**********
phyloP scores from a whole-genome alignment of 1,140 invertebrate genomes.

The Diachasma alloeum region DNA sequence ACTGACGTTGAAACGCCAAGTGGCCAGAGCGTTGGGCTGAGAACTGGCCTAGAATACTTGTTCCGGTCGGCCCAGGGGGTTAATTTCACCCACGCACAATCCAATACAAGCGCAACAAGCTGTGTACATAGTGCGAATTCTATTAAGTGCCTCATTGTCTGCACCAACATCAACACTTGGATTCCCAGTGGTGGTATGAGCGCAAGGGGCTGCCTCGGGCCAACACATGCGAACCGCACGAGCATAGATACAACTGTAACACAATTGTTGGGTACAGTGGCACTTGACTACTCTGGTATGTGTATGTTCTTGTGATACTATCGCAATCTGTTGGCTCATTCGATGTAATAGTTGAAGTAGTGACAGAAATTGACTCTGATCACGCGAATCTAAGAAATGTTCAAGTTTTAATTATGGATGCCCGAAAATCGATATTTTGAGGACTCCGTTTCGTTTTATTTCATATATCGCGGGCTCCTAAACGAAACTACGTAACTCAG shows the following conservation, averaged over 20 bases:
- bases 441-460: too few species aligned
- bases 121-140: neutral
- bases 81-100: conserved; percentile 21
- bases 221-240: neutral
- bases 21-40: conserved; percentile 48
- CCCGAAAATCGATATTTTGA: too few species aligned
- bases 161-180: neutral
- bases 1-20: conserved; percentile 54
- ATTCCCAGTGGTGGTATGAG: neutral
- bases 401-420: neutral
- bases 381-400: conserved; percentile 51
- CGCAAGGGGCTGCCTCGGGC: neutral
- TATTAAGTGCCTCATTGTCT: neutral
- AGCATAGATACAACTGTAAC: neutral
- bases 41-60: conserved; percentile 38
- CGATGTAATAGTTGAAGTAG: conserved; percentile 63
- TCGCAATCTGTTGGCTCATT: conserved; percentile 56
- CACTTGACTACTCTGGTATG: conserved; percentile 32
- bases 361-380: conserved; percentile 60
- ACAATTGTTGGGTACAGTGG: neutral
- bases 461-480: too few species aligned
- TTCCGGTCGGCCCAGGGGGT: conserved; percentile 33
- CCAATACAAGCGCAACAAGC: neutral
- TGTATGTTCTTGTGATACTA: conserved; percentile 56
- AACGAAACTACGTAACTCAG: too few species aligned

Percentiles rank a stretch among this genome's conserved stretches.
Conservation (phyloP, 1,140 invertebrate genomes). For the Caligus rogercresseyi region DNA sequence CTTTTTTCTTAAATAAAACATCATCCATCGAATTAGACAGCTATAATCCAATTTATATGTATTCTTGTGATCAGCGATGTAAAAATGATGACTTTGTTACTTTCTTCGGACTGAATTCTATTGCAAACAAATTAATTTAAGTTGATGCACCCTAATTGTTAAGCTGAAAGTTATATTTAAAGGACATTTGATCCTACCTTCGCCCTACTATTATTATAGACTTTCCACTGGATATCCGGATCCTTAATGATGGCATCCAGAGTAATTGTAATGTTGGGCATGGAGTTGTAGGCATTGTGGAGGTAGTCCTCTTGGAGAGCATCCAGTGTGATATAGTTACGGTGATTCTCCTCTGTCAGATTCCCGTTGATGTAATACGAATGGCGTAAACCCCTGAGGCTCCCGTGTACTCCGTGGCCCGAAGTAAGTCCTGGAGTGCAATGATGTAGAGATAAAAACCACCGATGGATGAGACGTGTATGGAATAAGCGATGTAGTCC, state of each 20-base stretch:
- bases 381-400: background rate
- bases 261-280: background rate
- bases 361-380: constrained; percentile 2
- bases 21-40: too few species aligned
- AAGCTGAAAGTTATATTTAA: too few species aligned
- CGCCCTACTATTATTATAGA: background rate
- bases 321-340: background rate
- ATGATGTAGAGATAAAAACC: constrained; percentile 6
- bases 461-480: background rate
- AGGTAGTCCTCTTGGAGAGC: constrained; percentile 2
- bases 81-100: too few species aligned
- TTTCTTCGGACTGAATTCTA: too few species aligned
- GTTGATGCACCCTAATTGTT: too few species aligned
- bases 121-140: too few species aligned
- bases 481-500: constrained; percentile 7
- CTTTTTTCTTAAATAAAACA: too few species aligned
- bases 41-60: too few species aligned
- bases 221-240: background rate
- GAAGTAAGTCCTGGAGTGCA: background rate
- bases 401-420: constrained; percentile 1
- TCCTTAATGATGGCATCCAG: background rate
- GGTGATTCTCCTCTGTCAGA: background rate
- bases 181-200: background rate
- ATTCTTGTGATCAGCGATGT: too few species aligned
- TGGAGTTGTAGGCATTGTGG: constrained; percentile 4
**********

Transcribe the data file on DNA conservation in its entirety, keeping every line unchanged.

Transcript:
phyloP scores from a whole-genome alignment of 1,140 invertebrate genomes.

The Diachasma alloeum region DNA sequence ACTGACGTTGAAACGCCAAGTGGCCAGAGCGTTGGGCTGAGAACTGGCCTAGAATACTTGTTCCGGTCGGCCCAGGGGGTTAATTTCACCCACGCACAATCCAATACAAGCGCAACAAGCTGTGTACATAGTGCGAATTCTATTAAGTGCCTCATTGTCTGCACCAACATCAACACTTGGATTCCCAGTGGTGGTATGAGCGCAAGGGGCTGCCTCGGGCCAACACATGCGAACCGCACGAGCATAGATACAACTGTAACACAATTGTTGGGTACAGTGGCACTTGACTACTCTGGTATGTGTATGTTCTTGTGATACTATCGCAATCTGTTGGCTCATTCGATGTAATAGTTGAAGTAGTGACAGAAATTGACTCTGATCACGCGAATCTAAGAAATGTTCAAGTTTTAATTATGGATGCCCGAAAATCGATATTTTGAGGACTCCGTTTCGTTTTATTTCATATATCGCGGGCTCCTAAACGAAACTACGTAACTCAG shows the following conservation, averaged over 20 bases:
- bases 441-460: too few species aligned
- bases 121-140: neutral
- bases 81-100: conserved; percentile 21
- bases 221-240: neutral
- bases 21-40: conserved; percentile 48
- CCCGAAAATCGATATTTTGA: too few species aligned
- bases 161-180: neutral
- bases 1-20: conserved; percentile 54
- ATTCCCAGTGGTGGTATGAG: neutral
- bases 401-420: neutral
- bases 381-400: conserved; percentile 51
- CGCAAGGGGCTGCCTCGGGC: neutral
- TATTAAGTGCCTCATTGTCT: neutral
- AGCATAGATACAACTGTAAC: neutral
- bases 41-60: conserved; percentile 38
- CGATGTAATAGTTGAAGTAG: conserved; percentile 63
- TCGCAATCTGTTGGCTCATT: conserved; percentile 56
- CACTTGACTACTCTGGTATG: conserved; percentile 32
- bases 361-380: conserved; percentile 60
- ACAATTGTTGGGTACAGTGG: neutral
- bases 461-480: too few species aligned
- TTCCGGTCGGCCCAGGGGGT: conserved; percentile 33
- CCAATACAAGCGCAACAAGC: neutral
- TGTATGTTCTTGTGATACTA: conserved; percentile 56
- AACGAAACTACGTAACTCAG: too few species aligned

Percentiles rank a stretch among this genome's conserved stretches.
Conservation (phyloP, 1,140 invertebrate genomes). For the Caligus rogercresseyi region DNA sequence CTTTTTTCTTAAATAAAACATCATCCATCGAATTAGACAGCTATAATCCAATTTATATGTATTCTTGTGATCAGCGATGTAAAAATGATGACTTTGTTACTTTCTTCGGACTGAATTCTATTGCAAACAAATTAATTTAAGTTGATGCACCCTAATTGTTAAGCTGAAAGTTATATTTAAAGGACATTTGATCCTACCTTCGCCCTACTATTATTATAGACTTTCCACTGGATATCCGGATCCTTAATGATGGCATCCAGAGTAATTGTAATGTTGGGCATGGAGTTGTAGGCATTGTGGAGGTAGTCCTCTTGGAGAGCATCCAGTGTGATATAGTTACGGTGATTCTCCTCTGTCAGATTCCCGTTGATGTAATACGAATGGCGTAAACCCCTGAGGCTCCCGTGTACTCCGTGGCCCGAAGTAAGTCCTGGAGTGCAATGATGTAGAGATAAAAACCACCGATGGATGAGACGTGTATGGAATAAGCGATGTAGTCC, state of each 20-base stretch:
- bases 381-400: background rate
- bases 261-280: background rate
- bases 361-380: constrained; percentile 2
- bases 21-40: too few species aligned
- AAGCTGAAAGTTATATTTAA: too few species aligned
- CGCCCTACTATTATTATAGA: background rate
- bases 321-340: background rate
- ATGATGTAGAGATAAAAACC: constrained; percentile 6
- bases 461-480: background rate
- AGGTAGTCCTCTTGGAGAGC: constrained; percentile 2
- bases 81-100: too few species aligned
- TTTCTTCGGACTGAATTCTA: too few species aligned
- GTTGATGCACCCTAATTGTT: too few species aligned
- bases 121-140: too few species aligned
- bases 481-500: constrained; percentile 7
- CTTTTTTCTTAAATAAAACA: too few species aligned
- bases 41-60: too few species aligned
- bases 221-240: background rate
- GAAGTAAGTCCTGGAGTGCA: background rate
- bases 401-420: constrained; percentile 1
- TCCTTAATGATGGCATCCAG: background rate
- GGTGATTCTCCTCTGTCAGA: background rate
- bases 181-200: background rate
- ATTCTTGTGATCAGCGATGT: too few species aligned
- TGGAGTTGTAGGCATTGTGG: constrained; percentile 4